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I don’t like the term ‘burden of disease’. For anyone who has or has experienced a physical and/or mental illness, feeling like a ‘burden’ is what the sufferer often thinks of themselves. I’d like to call for a change of this term.

Can we also stop calling eating disorders ‘body image’ issues.  What happens to the body is just a sign and symptom of something much deeper. By referring them as such, seems to add another barrier to seeking help. How can someone possibly explain what they are really feeling and experiencing when these illnesses are represented as ‘body image’ issues. This is where the myth of these illnesses being about vanity comes from. PLEASE STOP. We are not just bodies. We have much focus on bodies in our insta snap world and so by using this term we are not helping the sufferers.

I would also wish that organisations or individuals to never to refer to them as ‘my’, ‘their’, ‘his’ or ‘her’ eating disorder. You see, to me this suggests ownership. I NEVER WISH FOR ANYONE TO OWN THESE ILLNESSES or any others for that matter.

Research shows that over 50% of people that develop an eating disorder DO NOT experience body dissatisfaction. Even for those that do, by referring to these illnesses as body image issues stops at the surface level. Allow me to explain using my experience.


I was never dissatisfied with my body before developing anorexia in my late teens, or when I found myself using the unhealthy behaviours when I was struggling in the last years of my 21 year marriage, as a woman in her 40’s.

Undiagnosed depression and anxiety was what I was trying to manage. These came about due to many factors, including the way that I interpreted my world. Not being allowed to speak up and having a very strict upbringing made me believe that my thoughts, feelings and aspirations did not matter. I internalised this as “I do not matter and I am not valued.”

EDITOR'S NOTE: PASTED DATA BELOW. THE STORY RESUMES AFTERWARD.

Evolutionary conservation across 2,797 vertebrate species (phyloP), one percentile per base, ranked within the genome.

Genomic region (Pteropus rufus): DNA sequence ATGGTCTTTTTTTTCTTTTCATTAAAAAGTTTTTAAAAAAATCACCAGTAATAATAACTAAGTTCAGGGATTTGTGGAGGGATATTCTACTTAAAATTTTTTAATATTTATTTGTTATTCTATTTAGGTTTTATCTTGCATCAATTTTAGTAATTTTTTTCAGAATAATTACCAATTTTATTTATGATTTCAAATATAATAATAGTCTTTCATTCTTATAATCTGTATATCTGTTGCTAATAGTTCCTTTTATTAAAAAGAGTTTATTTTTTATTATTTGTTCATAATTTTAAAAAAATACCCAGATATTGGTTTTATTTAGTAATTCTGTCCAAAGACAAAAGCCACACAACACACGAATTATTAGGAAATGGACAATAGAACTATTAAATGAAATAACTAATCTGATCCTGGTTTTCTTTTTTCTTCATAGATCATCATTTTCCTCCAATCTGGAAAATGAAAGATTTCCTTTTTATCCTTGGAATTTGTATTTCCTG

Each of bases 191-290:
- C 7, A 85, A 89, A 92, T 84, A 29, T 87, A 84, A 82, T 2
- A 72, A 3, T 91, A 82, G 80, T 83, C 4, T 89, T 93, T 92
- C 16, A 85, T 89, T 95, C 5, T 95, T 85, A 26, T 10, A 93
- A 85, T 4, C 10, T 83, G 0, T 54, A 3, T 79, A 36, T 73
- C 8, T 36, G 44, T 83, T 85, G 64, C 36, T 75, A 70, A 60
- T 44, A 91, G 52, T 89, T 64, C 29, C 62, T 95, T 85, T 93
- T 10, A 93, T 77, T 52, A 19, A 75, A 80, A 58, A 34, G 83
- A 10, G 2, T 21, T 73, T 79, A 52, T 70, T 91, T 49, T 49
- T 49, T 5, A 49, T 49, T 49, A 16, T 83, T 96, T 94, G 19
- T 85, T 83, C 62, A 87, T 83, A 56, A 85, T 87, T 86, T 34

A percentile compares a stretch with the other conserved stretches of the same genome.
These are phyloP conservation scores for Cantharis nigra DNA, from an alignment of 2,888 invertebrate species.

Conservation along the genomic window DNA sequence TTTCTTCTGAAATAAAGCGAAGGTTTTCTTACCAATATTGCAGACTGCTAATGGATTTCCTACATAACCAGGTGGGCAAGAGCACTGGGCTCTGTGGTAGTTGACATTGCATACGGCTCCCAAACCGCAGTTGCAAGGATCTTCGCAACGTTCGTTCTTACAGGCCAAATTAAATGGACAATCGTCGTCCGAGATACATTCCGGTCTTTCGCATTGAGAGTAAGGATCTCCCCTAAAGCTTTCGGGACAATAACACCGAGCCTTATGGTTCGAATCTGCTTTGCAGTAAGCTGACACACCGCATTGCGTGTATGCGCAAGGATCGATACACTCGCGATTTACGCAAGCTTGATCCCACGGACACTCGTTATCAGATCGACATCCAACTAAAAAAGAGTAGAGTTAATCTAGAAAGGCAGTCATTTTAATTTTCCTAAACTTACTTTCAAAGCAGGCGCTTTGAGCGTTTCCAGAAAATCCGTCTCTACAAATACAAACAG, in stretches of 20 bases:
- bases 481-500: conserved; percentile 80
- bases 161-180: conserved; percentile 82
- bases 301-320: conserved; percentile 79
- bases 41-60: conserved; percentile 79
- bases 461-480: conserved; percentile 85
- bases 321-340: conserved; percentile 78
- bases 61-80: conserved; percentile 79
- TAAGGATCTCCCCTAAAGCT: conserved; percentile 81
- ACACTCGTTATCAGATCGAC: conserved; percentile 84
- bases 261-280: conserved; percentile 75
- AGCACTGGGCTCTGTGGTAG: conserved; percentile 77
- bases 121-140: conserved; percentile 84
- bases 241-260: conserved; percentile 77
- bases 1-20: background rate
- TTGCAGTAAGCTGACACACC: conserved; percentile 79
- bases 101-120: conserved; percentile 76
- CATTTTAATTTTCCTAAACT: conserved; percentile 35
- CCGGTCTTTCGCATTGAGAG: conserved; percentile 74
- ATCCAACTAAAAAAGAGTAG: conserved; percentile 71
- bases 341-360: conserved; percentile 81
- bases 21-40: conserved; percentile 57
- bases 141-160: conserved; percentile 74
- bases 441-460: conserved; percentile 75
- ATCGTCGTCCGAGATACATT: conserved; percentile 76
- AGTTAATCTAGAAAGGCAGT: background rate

People pleasing, fearing to ‘rock the boat’ and saying yes to chores and making sure everyone was happy made me feel that was the only way to be validated and loved.

A change of appetite and sleeping patterns are just a couple of signs of depression, anxiety and other mental illnesses. My appetite decreased. I did not intentionally start to diet. I was usually never asked about my feelings, but this change in eating habits caused my parents to ask what was wrong. I did not know how to express what was wrong as I was not given opportunities to do so without fearing the other person’s reaction. But now I felt they were listening to what they were observing.

My thoughts initially were that this was what made me worth being listened to. And so the slippery slope of full blown anorexia. The fear of losing this ‘new found worth’, multiplied.


Fear, guilt and shame drive unhealthy coping mechanisms. For an eating disorder, the real, deeper fears are not of food or body weight – they are fears that develop, but they grow from the fears that are not visible.

The fear of eating in front of others – I felt that if others saw me eating then I had failed as I believed I was only worthy if I was not eating.

The fear of not running in order to burn calories – I was listened to and worthy of love if I kept these behaviours up.

But the biggest fear was losing my parents ‘attention’ which I interpreted as ‘love’ at that time.